Transparent and trustworthy data is critical for more than compliance.
It helps your business users make accurate and informed decisions. Trustworthy data also directly contributes to your organization’s ability to remain competitive and grow sustainably. Yet, 77% of IT leaders don’t completely trust their organization’s data for decision-making.
Without a doubt, it can be challenging to maintain trust as you innovate your modern data architecture. Scaling up typically brings with it more complex data systems and more stakeholders. To retain data visibility and integrity – two key components of data trust – it requires an ever-evolving data governance strategy.
In this article we look at five key ways to create and maintain data trust through effective governance and automation.
Why is data trust so important?
Data trust is about reliability, predictability, truthfulness, and availability. To work out whether you do have this trust in your organization, you have to ask yourself the following:
- Is our data correct?
- Can we rely on it for business decision-making?
- Can we access it quickly and when we need it?
If you’re unable to answer ‘yes’ to any of these questions, the chances are you lack data trust. This could result in your business:
- Wasting resources searching for and verifying data: When business users don’t understand why it takes so long to find and verify data, they start to mistrust the IT team. This not only wastes resources but calls competency, a key marker of trust, into question. Which leads to the next issue.
- Inadvertently creating data silos: Only 22% of business leaders say their teams share data well, according to Zendesk’s CX trends 2023 report. When business users don’t trust IT to give them what they need, they keep their data to themselves.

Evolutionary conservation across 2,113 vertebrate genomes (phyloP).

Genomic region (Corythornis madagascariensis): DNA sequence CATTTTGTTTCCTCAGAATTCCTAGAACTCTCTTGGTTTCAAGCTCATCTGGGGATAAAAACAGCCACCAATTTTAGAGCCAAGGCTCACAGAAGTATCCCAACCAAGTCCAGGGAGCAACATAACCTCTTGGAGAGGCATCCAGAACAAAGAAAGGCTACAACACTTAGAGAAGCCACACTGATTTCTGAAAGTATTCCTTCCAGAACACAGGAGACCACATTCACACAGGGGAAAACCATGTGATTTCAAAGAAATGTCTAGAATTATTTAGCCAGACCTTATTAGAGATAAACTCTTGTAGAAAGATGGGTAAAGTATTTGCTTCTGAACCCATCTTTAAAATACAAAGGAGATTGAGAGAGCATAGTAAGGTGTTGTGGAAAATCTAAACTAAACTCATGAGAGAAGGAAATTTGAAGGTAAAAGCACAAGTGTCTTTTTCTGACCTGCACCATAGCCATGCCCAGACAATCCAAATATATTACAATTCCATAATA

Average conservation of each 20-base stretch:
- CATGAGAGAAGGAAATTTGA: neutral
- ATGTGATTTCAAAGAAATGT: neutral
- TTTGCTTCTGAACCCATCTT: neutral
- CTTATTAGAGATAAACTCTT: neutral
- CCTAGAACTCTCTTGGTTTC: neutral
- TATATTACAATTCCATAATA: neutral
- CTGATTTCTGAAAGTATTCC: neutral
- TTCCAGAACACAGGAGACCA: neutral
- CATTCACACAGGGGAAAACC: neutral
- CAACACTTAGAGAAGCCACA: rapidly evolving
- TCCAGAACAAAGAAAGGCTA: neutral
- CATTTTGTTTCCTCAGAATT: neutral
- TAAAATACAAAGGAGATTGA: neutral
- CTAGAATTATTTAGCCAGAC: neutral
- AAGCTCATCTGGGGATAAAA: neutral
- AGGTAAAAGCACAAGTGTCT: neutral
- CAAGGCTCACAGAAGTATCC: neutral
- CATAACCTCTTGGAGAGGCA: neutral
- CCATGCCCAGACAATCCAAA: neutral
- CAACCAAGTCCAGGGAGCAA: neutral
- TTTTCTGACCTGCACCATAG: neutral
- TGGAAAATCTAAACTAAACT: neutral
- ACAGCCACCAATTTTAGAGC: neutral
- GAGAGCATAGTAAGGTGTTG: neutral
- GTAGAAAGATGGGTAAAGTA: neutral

- Undermining trust in people: If business users then present misguided recommendations based on inaccurate data to your C-level executives, it can tarnish their reputation and further diminish trust in data.
Trust is a fragile thing. It can take a long time to build but only seconds to shatter. Thankfully, there are a few tried and true ways to establish data trust in your organization.
Here’s what you need to know.
5 ways to help you create trust in your data
1. Implement automation
How much time does your IT team spend on repetitive tasks? While processes such as data validation are important, they can eat into your resources and slow down time-to-value.
Automating your tedious data processes frees up time so your IT teams can focus on becoming more proactive with data. New pipelines, and collaborations with business users on complex analyses become possible, helping to boost trust in high-impact business recommendations.
Automation also allows you to regain trust quickly where it has been lost. With automated processes, issues can be identified and fixed more easily and with greater transparency.What is data democratization? How to make data accessible to business users more easily
2. Keep your data together in one central location
Housing your business data in one central data repository helps you create a single source of truth. And benefits abound for IT leaders. For example, data warehouses let you bring trustworthy data from disparate sources together so you can create consistent data validations. This allows you to streamline your data ingestion processes and guarantees that business users are making decisions using only validated and trustworthy data. Alternatively, a data catalog allows you to keep the data where it is while offering an accessible, centralized view.